Immigration law requires schools to enroll, check citizenship status of all students

Published 12:36 pm Friday, September 30, 2011

Interim State Superintendent Larry E. Craven advised all Alabama schools in a memo Wednesday that the state’s new immigration law will take effect Friday, Sept. 30.

The law was slated to take effect Sept. 1, but U.S. District Judge Sharon Lovelace Blackburn issued a temporary injunction in August to give herself another month to examine the law.

In a Sept. 28 ruling, Blackburn upheld most sections of the law, including Section 28, which requires all public schools to determine if an enrolling student was born outside of the United States.

According to Craven, the law mandates that all students be enrolled regardless of whether parents submit documentation, and no student will be denied enrollment or admission into schools for failure to provide a birth certificate or other documentation.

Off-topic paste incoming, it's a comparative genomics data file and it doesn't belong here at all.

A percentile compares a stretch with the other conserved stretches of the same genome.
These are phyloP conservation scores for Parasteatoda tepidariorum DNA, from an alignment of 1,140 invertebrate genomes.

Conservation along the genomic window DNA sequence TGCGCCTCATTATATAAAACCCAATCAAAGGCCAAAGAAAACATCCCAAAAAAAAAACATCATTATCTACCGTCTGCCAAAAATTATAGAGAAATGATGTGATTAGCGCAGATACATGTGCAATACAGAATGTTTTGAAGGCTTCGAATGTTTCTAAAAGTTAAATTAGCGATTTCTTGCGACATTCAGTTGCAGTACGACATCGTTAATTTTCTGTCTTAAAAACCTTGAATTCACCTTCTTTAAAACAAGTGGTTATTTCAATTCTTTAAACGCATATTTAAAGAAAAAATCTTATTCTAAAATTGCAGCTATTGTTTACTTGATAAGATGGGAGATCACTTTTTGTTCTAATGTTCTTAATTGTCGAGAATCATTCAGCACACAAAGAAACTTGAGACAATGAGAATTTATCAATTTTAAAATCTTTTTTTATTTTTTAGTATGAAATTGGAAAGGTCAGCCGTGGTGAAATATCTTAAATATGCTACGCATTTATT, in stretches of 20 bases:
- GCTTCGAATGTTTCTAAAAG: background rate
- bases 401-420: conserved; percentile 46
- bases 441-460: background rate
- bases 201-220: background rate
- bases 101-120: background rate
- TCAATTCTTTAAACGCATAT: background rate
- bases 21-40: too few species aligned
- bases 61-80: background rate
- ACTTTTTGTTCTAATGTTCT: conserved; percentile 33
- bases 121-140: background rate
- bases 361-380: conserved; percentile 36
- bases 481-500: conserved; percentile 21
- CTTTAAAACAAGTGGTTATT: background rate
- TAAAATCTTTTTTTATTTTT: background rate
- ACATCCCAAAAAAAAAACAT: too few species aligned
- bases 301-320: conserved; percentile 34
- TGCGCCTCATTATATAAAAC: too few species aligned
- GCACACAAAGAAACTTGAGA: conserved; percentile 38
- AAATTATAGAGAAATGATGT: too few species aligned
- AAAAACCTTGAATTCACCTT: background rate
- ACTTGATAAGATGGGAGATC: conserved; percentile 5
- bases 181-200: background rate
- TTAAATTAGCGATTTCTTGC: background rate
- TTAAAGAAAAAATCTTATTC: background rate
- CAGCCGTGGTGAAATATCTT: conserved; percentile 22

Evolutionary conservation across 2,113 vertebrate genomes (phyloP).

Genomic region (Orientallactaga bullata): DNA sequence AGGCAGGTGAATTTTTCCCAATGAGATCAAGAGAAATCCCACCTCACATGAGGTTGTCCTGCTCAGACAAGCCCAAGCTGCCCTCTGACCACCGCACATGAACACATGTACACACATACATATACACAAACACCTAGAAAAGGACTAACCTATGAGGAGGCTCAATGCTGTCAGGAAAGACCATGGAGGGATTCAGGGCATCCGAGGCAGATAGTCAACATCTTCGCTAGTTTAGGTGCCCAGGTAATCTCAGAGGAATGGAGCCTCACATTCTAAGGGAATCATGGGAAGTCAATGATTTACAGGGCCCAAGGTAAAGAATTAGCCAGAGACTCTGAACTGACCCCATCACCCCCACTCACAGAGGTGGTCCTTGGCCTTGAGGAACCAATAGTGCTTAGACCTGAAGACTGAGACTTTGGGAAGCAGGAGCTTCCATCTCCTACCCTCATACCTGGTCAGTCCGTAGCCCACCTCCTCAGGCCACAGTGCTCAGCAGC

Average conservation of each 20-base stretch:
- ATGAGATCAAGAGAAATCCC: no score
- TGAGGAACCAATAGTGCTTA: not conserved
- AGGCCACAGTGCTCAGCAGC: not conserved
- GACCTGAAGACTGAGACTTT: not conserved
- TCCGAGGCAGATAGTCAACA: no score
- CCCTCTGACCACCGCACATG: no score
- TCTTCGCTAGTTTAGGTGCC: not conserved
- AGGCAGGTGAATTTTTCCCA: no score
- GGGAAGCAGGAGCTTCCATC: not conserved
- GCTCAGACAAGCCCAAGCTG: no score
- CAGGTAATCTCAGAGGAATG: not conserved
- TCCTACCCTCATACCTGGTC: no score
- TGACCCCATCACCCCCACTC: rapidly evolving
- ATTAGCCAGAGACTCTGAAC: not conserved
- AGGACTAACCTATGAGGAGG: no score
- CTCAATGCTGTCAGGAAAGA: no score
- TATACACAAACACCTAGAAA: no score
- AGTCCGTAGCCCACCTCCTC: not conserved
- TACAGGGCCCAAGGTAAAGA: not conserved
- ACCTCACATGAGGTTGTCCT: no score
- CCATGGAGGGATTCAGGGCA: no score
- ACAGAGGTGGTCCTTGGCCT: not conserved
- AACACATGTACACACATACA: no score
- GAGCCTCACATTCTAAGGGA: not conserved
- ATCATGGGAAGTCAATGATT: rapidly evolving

“It does not apply to students already enrolled,” said Chilton County Superintendent Dave Hayden. “It just applies to new students coming in.”

Hayden said if a student enrolling does not have a U.S. birth certificate, parents must provide additional documentation and sign forms proving the student’s citizenship status.

“It’s essentially a paperwork thing,” Hayden said. “We (schools) just fill out the papers, and our part’s done.”

All schools are aware of the new registration policy and required paperwork, but confusion about the law has lingered.

“There is some confusion with our Hispanic parents and students,” Hayden said. “We’ve had some withdraw.

“The act does cover more than just the schools,” Hayden said. “There is the possibility that things are being confused or lumped together.”